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post #38 of Old 04-17-2013 Thread Starter
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Re: Why a racer for cruising discussion...

Originally Posted by PCP View Post
Many years of experience looking at all kind of sailing boats, specially between 39 and 45ft boats, and for looking I mean actually being inside the boats with my wife taking a special care in what regards storage space I can tell you that typical main mass production like yours are normally more "fat" (to use my daughter terminology), than the typical performance cruiser, like the J122 or an Arcona 41. For having the same space you just have to bought the next size in what regards boat size. You will have a bigger saloon but probably the same storage space.

However some modern cruising boats that are faster than the typical fat cruiser manage to have the same storage space, or even more since they are designed with voyage in mind. that does not mean you like them, but we are only talking about storage and speed. It has also other advantages in what regards blueawater sailing namely a cuter rig, with two front sails on furlers plus alight removable furler for the asymmetric spinnaker. The boat comes standard has a twin keel and can be beached for cleaning the hull or repairs.

I am talking about the 2013 European family cruiser, the RM 1260:

RM 1260: Flinker Knickspanter im Exklusiv-Test - Yacht TV - Segel Videos von Europas größtem Yacht Magazin


Hey Paulo,

I watched the video. I completely understand we have different tastes in boats. But I have some questions.

1) How would that boat, with hard chimes, handle a steep sea with a short period? Even my boat is tough in those conditions. I was on a Hunter with a flat bottom and it sounded like a PDQ going into those waves: Bang! Bang! Bang! Do you think that boat would do that? Would you buy a boat with hard chimes like that for cruising?

2) Of course, this is all from pictures, but I don't remember seeing any cabinetry on the walls. That means much of the storage has to go into the settees. Did they put all the tankage below the floorboards? If not, wouldn't that kill the storage on that boat?

3) Wouldn't you prefer more wood? Nothing to do with the performace of the boat, but it didn't seem very warm.

4) Would you have a problem not having a place to put your feet for long distance voyaging? For example, when on the same tack for a long period of time, we stretch our feet across to the foot hold between the two settees on the table. THis was one of the issues I had with the Blue Jacket. Without that, you are forced to sit on the highside - exactly as they are showing in the video. Now that isn't a problem for a day sail, but could you personally do that for a long period of time? Wouldn't your butt fall asleep? Wouldn't your back get sore. My issue with many of the new boats coming out (production boats primarily) is the rediculous coaming in the cockpit and the flat seats behind the wheel. I realize they are trying to maximize the space below, but in doing so, have they made a less comfortable boat for long distance sailing?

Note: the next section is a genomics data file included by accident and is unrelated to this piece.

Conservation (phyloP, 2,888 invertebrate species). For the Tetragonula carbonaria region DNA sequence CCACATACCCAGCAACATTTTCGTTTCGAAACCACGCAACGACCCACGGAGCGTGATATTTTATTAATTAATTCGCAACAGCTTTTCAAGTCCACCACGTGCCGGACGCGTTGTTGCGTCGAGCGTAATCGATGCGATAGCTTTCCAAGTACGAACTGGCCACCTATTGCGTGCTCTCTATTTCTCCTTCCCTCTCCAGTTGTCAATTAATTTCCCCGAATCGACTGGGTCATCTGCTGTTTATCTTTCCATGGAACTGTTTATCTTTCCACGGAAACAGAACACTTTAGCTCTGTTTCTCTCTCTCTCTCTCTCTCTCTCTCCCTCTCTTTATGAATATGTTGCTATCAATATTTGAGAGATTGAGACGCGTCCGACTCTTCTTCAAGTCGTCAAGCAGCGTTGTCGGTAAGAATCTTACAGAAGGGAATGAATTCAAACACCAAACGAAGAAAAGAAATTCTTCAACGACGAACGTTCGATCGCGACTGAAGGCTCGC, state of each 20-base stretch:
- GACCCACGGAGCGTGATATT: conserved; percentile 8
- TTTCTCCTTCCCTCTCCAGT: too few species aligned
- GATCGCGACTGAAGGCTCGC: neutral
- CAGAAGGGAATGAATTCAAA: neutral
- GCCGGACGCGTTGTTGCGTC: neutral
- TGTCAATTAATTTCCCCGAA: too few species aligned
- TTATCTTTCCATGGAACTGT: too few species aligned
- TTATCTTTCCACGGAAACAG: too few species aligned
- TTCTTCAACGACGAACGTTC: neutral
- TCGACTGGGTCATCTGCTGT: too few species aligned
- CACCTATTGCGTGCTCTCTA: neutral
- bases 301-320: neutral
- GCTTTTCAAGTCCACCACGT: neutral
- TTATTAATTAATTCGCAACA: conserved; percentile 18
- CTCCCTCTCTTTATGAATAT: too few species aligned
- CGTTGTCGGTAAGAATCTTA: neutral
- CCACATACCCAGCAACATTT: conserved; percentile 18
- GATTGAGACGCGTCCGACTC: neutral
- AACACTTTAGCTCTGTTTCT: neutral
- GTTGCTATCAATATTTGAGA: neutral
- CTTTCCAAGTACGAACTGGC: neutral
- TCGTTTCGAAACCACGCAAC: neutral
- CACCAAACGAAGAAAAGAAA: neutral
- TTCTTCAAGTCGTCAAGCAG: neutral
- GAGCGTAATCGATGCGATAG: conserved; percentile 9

5) My boat is 41'6", and 13'6 wide. That boat is 39 long, and 14.5 wide. And you call my boat fat!!! (Snicker)

6) I like the storage area which they are using as a line locker. I really wish I had that on my boat. I said before that one of the failures of many modern boats is the crappy lazarettes.

7) What do you think that boat makes good in 15-20kts sustained? What if she were loaded down with a couple two-three thousand of pounds of gear? How would that change the charachteristics of that boat? Since it is devoid of any real cabinetry, where would you put things that you have to get to often and quickly, like spot lights, paper charts, paper towels, flour, sugar, coffee, large pots and pans like a pressure cooker, etc? If you think about the things, even in a house, that you use on a daily basis, don't you want them easily accessible? We end up having to put a lot of stuff in our settees, and having to pull the cushions and boards to get to them and mangle through all the stuff is a PITA. Would you agree?

8) I agree with you that many of the production boats stink at storage. Large salons, terrible handholds, cruddy storage. I have LONG been screaming about that. They make these huge salons that look great in the boat shows, but when you have to load it up, there are very few cabinets. I cannot tell you the number of boats I have been on that don't even have fiddleboards! So in general I agree with your statement, though it depends on the boat (both ways). I will tell you that my boat, for instance, has a nice amount of cabinetry on it... and I still had to add more. Other boats that come at a higher price point, like you were mentioning, already have that.

Its a neat looking boat. Pretty lines. Kinda pricey though... I saw the older models, and 2008 at that, were over a quarter million US on yahctworld. I wonder what that boat costs new. Do you know? Just curious.


PS A Catalina 400, though I think has many good qualities, is NOT my ideal cruising boat. I hope you don't think it is. I like many things about it, hate some things, but in general have made it work. There are definitely better boats that I like better... but $$$$!!! I have not sailed one, but I really like the looks of the X yachts. I have suggested that to many people (and Sabres and a couple of others) that have a larger budget than I do. But that is why I am cruising now with a boat I make work instead of working at an office to have my perfect boat sitting at the marina!!! I just remind myself that both me and the guy next to me on the Taswell 49 has the same view. His is just a lot more quiet (no kids). HEHE!

PPS Anyone ever see Romancing the Stone? The boat in that movie is in our marina. Kinda cool.

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